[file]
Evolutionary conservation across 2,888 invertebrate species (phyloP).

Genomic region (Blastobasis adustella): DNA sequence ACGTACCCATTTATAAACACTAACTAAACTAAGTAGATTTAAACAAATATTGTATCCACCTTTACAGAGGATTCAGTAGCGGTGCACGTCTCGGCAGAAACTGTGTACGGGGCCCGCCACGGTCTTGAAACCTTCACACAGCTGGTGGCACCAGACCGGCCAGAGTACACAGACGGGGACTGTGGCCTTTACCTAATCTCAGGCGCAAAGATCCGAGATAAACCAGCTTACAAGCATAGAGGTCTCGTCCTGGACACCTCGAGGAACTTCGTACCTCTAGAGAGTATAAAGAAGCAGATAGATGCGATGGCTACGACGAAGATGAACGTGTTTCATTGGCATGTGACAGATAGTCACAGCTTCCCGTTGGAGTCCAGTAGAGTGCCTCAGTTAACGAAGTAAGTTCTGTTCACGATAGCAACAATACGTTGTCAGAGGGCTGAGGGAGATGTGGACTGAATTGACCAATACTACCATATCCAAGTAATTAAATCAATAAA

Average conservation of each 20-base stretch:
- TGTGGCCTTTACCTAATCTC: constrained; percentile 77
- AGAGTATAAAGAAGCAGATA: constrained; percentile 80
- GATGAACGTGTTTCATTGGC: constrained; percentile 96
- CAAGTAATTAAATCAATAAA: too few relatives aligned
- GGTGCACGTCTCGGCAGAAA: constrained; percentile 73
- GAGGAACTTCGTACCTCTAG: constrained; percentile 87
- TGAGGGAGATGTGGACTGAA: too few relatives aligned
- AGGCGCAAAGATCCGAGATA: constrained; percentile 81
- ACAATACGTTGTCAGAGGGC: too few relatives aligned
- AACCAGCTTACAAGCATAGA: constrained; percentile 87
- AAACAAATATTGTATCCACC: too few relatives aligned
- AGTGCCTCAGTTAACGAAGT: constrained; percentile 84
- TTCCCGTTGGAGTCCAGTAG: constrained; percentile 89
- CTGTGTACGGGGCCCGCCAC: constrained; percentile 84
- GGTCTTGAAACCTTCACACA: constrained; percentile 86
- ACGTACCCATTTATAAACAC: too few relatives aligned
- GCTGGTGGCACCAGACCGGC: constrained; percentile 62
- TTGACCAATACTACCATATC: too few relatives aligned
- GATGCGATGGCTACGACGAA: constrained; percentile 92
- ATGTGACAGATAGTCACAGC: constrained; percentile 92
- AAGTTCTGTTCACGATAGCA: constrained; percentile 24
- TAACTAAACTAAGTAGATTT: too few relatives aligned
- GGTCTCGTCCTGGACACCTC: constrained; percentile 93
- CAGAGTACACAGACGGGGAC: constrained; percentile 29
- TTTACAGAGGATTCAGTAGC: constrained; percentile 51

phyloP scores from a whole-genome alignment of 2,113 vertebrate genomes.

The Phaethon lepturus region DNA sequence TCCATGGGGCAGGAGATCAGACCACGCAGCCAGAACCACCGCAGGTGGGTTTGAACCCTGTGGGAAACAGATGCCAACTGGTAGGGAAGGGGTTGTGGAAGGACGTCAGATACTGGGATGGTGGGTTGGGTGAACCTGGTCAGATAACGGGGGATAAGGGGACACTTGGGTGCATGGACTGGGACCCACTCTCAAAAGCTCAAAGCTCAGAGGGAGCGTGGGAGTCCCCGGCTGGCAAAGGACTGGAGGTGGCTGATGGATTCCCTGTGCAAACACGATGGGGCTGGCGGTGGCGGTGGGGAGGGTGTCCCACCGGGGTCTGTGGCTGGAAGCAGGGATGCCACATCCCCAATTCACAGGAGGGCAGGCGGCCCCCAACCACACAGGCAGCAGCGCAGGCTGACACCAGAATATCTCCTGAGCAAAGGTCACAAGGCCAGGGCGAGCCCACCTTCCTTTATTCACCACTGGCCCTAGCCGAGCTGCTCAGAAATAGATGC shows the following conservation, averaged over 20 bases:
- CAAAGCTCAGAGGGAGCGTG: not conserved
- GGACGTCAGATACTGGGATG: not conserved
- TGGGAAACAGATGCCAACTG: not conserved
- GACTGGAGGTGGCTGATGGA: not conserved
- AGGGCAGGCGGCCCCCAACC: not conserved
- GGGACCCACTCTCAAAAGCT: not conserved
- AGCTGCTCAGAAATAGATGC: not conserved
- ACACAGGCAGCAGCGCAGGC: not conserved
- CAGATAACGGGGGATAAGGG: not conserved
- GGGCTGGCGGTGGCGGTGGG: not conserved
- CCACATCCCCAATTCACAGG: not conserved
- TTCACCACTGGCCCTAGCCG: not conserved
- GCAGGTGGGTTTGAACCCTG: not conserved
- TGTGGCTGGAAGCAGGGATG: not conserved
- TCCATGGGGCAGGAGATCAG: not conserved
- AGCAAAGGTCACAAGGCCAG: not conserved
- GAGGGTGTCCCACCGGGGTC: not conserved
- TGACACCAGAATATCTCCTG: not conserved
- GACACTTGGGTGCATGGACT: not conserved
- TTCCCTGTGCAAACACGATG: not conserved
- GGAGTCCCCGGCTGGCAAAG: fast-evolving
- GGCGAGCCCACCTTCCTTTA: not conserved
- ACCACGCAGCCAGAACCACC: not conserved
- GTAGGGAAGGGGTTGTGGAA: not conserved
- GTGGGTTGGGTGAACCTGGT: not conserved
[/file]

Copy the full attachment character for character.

Evolutionary conservation across 2,888 invertebrate species (phyloP).

Genomic region (Blastobasis adustella): DNA sequence ACGTACCCATTTATAAACACTAACTAAACTAAGTAGATTTAAACAAATATTGTATCCACCTTTACAGAGGATTCAGTAGCGGTGCACGTCTCGGCAGAAACTGTGTACGGGGCCCGCCACGGTCTTGAAACCTTCACACAGCTGGTGGCACCAGACCGGCCAGAGTACACAGACGGGGACTGTGGCCTTTACCTAATCTCAGGCGCAAAGATCCGAGATAAACCAGCTTACAAGCATAGAGGTCTCGTCCTGGACACCTCGAGGAACTTCGTACCTCTAGAGAGTATAAAGAAGCAGATAGATGCGATGGCTACGACGAAGATGAACGTGTTTCATTGGCATGTGACAGATAGTCACAGCTTCCCGTTGGAGTCCAGTAGAGTGCCTCAGTTAACGAAGTAAGTTCTGTTCACGATAGCAACAATACGTTGTCAGAGGGCTGAGGGAGATGTGGACTGAATTGACCAATACTACCATATCCAAGTAATTAAATCAATAAA

Average conservation of each 20-base stretch:
- TGTGGCCTTTACCTAATCTC: constrained; percentile 77
- AGAGTATAAAGAAGCAGATA: constrained; percentile 80
- GATGAACGTGTTTCATTGGC: constrained; percentile 96
- CAAGTAATTAAATCAATAAA: too few relatives aligned
- GGTGCACGTCTCGGCAGAAA: constrained; percentile 73
- GAGGAACTTCGTACCTCTAG: constrained; percentile 87
- TGAGGGAGATGTGGACTGAA: too few relatives aligned
- AGGCGCAAAGATCCGAGATA: constrained; percentile 81
- ACAATACGTTGTCAGAGGGC: too few relatives aligned
- AACCAGCTTACAAGCATAGA: constrained; percentile 87
- AAACAAATATTGTATCCACC: too few relatives aligned
- AGTGCCTCAGTTAACGAAGT: constrained; percentile 84
- TTCCCGTTGGAGTCCAGTAG: constrained; percentile 89
- CTGTGTACGGGGCCCGCCAC: constrained; percentile 84
- GGTCTTGAAACCTTCACACA: constrained; percentile 86
- ACGTACCCATTTATAAACAC: too few relatives aligned
- GCTGGTGGCACCAGACCGGC: constrained; percentile 62
- TTGACCAATACTACCATATC: too few relatives aligned
- GATGCGATGGCTACGACGAA: constrained; percentile 92
- ATGTGACAGATAGTCACAGC: constrained; percentile 92
- AAGTTCTGTTCACGATAGCA: constrained; percentile 24
- TAACTAAACTAAGTAGATTT: too few relatives aligned
- GGTCTCGTCCTGGACACCTC: constrained; percentile 93
- CAGAGTACACAGACGGGGAC: constrained; percentile 29
- TTTACAGAGGATTCAGTAGC: constrained; percentile 51

phyloP scores from a whole-genome alignment of 2,113 vertebrate genomes.

The Phaethon lepturus region DNA sequence TCCATGGGGCAGGAGATCAGACCACGCAGCCAGAACCACCGCAGGTGGGTTTGAACCCTGTGGGAAACAGATGCCAACTGGTAGGGAAGGGGTTGTGGAAGGACGTCAGATACTGGGATGGTGGGTTGGGTGAACCTGGTCAGATAACGGGGGATAAGGGGACACTTGGGTGCATGGACTGGGACCCACTCTCAAAAGCTCAAAGCTCAGAGGGAGCGTGGGAGTCCCCGGCTGGCAAAGGACTGGAGGTGGCTGATGGATTCCCTGTGCAAACACGATGGGGCTGGCGGTGGCGGTGGGGAGGGTGTCCCACCGGGGTCTGTGGCTGGAAGCAGGGATGCCACATCCCCAATTCACAGGAGGGCAGGCGGCCCCCAACCACACAGGCAGCAGCGCAGGCTGACACCAGAATATCTCCTGAGCAAAGGTCACAAGGCCAGGGCGAGCCCACCTTCCTTTATTCACCACTGGCCCTAGCCGAGCTGCTCAGAAATAGATGC shows the following conservation, averaged over 20 bases:
- CAAAGCTCAGAGGGAGCGTG: not conserved
- GGACGTCAGATACTGGGATG: not conserved
- TGGGAAACAGATGCCAACTG: not conserved
- GACTGGAGGTGGCTGATGGA: not conserved
- AGGGCAGGCGGCCCCCAACC: not conserved
- GGGACCCACTCTCAAAAGCT: not conserved
- AGCTGCTCAGAAATAGATGC: not conserved
- ACACAGGCAGCAGCGCAGGC: not conserved
- CAGATAACGGGGGATAAGGG: not conserved
- GGGCTGGCGGTGGCGGTGGG: not conserved
- CCACATCCCCAATTCACAGG: not conserved
- TTCACCACTGGCCCTAGCCG: not conserved
- GCAGGTGGGTTTGAACCCTG: not conserved
- TGTGGCTGGAAGCAGGGATG: not conserved
- TCCATGGGGCAGGAGATCAG: not conserved
- AGCAAAGGTCACAAGGCCAG: not conserved
- GAGGGTGTCCCACCGGGGTC: not conserved
- TGACACCAGAATATCTCCTG: not conserved
- GACACTTGGGTGCATGGACT: not conserved
- TTCCCTGTGCAAACACGATG: not conserved
- GGAGTCCCCGGCTGGCAAAG: fast-evolving
- GGCGAGCCCACCTTCCTTTA: not conserved
- ACCACGCAGCCAGAACCACC: not conserved
- GTAGGGAAGGGGTTGTGGAA: not conserved
- GTGGGTTGGGTGAACCTGGT: not conserved